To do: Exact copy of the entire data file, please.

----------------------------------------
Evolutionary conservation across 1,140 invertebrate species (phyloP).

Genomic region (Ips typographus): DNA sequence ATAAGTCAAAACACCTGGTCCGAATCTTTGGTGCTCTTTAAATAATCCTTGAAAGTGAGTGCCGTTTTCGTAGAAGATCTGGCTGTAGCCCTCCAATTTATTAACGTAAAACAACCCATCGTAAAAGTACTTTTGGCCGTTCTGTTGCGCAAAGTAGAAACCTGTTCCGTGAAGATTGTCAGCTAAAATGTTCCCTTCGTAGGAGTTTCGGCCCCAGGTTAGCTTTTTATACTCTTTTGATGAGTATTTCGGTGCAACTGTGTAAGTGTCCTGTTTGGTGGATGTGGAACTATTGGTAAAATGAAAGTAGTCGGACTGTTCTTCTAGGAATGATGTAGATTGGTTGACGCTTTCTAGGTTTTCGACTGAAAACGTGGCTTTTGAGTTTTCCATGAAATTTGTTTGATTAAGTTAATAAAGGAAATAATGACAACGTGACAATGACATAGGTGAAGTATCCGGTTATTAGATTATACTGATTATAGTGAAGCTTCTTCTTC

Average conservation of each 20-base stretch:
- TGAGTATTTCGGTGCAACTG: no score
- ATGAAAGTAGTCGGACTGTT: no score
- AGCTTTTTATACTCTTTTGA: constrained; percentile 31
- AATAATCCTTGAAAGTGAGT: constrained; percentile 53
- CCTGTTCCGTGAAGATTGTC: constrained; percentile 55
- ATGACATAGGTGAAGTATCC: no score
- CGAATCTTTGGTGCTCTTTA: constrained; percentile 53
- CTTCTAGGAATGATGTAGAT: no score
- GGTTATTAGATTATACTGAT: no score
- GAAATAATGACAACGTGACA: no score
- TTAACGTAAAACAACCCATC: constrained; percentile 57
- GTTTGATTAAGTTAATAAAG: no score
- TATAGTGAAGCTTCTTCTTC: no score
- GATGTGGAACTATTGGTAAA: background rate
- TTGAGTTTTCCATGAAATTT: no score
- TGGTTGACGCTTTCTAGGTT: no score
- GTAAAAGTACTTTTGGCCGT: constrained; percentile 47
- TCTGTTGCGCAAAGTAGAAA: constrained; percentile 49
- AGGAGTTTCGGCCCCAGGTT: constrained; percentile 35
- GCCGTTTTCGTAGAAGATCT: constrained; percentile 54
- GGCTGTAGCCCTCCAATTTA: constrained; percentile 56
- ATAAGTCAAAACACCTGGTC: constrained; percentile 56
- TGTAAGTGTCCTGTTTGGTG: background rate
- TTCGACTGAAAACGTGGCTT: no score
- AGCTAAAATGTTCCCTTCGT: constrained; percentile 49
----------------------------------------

Evolutionary conservation across 1,140 invertebrate species (phyloP).

Genomic region (Ips typographus): DNA sequence ATAAGTCAAAACACCTGGTCCGAATCTTTGGTGCTCTTTAAATAATCCTTGAAAGTGAGTGCCGTTTTCGTAGAAGATCTGGCTGTAGCCCTCCAATTTATTAACGTAAAACAACCCATCGTAAAAGTACTTTTGGCCGTTCTGTTGCGCAAAGTAGAAACCTGTTCCGTGAAGATTGTCAGCTAAAATGTTCCCTTCGTAGGAGTTTCGGCCCCAGGTTAGCTTTTTATACTCTTTTGATGAGTATTTCGGTGCAACTGTGTAAGTGTCCTGTTTGGTGGATGTGGAACTATTGGTAAAATGAAAGTAGTCGGACTGTTCTTCTAGGAATGATGTAGATTGGTTGACGCTTTCTAGGTTTTCGACTGAAAACGTGGCTTTTGAGTTTTCCATGAAATTTGTTTGATTAAGTTAATAAAGGAAATAATGACAACGTGACAATGACATAGGTGAAGTATCCGGTTATTAGATTATACTGATTATAGTGAAGCTTCTTCTTC

Average conservation of each 20-base stretch:
- TGAGTATTTCGGTGCAACTG: no score
- ATGAAAGTAGTCGGACTGTT: no score
- AGCTTTTTATACTCTTTTGA: constrained; percentile 31
- AATAATCCTTGAAAGTGAGT: constrained; percentile 53
- CCTGTTCCGTGAAGATTGTC: constrained; percentile 55
- ATGACATAGGTGAAGTATCC: no score
- CGAATCTTTGGTGCTCTTTA: constrained; percentile 53
- CTTCTAGGAATGATGTAGAT: no score
- GGTTATTAGATTATACTGAT: no score
- GAAATAATGACAACGTGACA: no score
- TTAACGTAAAACAACCCATC: constrained; percentile 57
- GTTTGATTAAGTTAATAAAG: no score
- TATAGTGAAGCTTCTTCTTC: no score
- GATGTGGAACTATTGGTAAA: background rate
- TTGAGTTTTCCATGAAATTT: no score
- TGGTTGACGCTTTCTAGGTT: no score
- GTAAAAGTACTTTTGGCCGT: constrained; percentile 47
- TCTGTTGCGCAAAGTAGAAA: constrained; percentile 49
- AGGAGTTTCGGCCCCAGGTT: constrained; percentile 35
- GCCGTTTTCGTAGAAGATCT: constrained; percentile 54
- GGCTGTAGCCCTCCAATTTA: constrained; percentile 56
- ATAAGTCAAAACACCTGGTC: constrained; percentile 56
- TGTAAGTGTCCTGTTTGGTG: background rate
- TTCGACTGAAAACGTGGCTT: no score
- AGCTAAAATGTTCCCTTCGT: constrained; percentile 49